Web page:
Am­pu­ta­tion may not be best op­tion for se­vere cir­cu­la­tion prob­lems

The Borneo Post - Nature and health - - Alert -

TRY­ING to re­store blood flow may be bet­ter than am­pu­ta­tion for pa­tients with a se­ri­ous leg cir­cu­la­tion prob­lem called crit­i­cal limb is­chaemia, a new study con­tends. Crit­i­cal limb is­chaemia is the most se­vere form of pe­riph­eral artery dis­ease (PAD) and can lead to ul­cers, gan­grene and am­pu­ta­tion, the re­searchers said.

“Many pa­tients who are di­ag­nosed with crit­i­cal limb is­chaemia are told am­pu­ta­tion is their only op­tion,” ex­plained study author Dr Ji­had Mustapha. “But am­pu­ta­tion is as­so­ci­ated with many poor out­comes, in­clud­ing shorter sur­vival, de­pres­sion and loss of inde- pen­dence,” he added.

Mustapha is a car­di­ol­o­gist who spe­cialises in crit­i­cal limb is­chaemia at the Ad­vanced Car­diac & Vas­cu­lar Am­pu­ta­tion Preven­tion Cen­tres in Grand Rapids, Michi­gan. His team re­viewed the med­i­cal records of more than 72,000 Medi­care pa­tients di­ag­nosed with pri­mary crit­i­cal limb is­chaemia be­tween 2010 and 2015.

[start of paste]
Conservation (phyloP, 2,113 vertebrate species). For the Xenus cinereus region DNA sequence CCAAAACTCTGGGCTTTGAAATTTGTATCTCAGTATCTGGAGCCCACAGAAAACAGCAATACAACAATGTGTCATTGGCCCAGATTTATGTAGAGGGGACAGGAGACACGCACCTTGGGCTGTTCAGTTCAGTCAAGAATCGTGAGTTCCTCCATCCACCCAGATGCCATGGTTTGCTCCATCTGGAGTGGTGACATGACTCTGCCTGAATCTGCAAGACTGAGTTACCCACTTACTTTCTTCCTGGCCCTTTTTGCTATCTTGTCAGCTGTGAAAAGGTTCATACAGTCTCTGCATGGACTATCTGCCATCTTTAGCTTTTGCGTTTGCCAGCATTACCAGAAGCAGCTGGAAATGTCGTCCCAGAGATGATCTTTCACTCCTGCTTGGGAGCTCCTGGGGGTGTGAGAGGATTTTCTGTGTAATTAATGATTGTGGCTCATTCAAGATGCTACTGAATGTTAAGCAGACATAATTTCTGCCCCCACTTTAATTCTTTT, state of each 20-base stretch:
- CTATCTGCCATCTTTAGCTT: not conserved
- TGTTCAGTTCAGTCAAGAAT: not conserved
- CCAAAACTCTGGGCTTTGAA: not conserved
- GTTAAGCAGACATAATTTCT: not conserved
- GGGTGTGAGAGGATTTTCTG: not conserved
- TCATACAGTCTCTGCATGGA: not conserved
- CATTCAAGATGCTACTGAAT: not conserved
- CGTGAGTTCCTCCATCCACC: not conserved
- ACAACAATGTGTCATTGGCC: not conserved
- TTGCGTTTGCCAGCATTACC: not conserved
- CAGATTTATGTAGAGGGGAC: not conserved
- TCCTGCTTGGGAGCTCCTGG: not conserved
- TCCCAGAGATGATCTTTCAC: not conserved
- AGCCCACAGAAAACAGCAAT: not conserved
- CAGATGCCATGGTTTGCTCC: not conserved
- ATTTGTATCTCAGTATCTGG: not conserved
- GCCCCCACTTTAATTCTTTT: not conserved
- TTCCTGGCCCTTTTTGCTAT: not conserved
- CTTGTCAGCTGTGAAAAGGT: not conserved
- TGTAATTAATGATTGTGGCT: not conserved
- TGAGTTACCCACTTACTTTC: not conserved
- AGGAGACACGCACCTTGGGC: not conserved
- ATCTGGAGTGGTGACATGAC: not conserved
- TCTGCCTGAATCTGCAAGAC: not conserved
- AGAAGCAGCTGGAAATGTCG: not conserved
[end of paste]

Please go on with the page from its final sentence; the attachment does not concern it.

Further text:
Over four years, sur­vival rates were 23 per cent among pa­tients who had am­pu­ta­tions; 38 per cent among those whose blood flow was re­stored by an­gio­plasty; and 40 per cent among those who had vein grafts to by­pass blocked blood ves­sels. “It’s im­por­tant that peo­ple know that am­pu­ta­tion is not the only solution, so al­ways get a sec­ond opin­ion,” Mustapha said in a jour­nal news re­lease. An­other vas­cu­lar ex­pert said the find­ings prove that am­pu­ta­tion isn’t the only al­ter­na­tive.

“The study suc­cess­fully points out that those ini­tially treated with mi­nor or major am­pu­ta­tion are in fact more likely to re­quire an­other major am­pu­ta­tion over the course of the next four years,” said Dr Maja Zaric, an in­ter­ven­tional car­di­ol­o­gist at Lenox Hill Hos­pi­tal in New York City.

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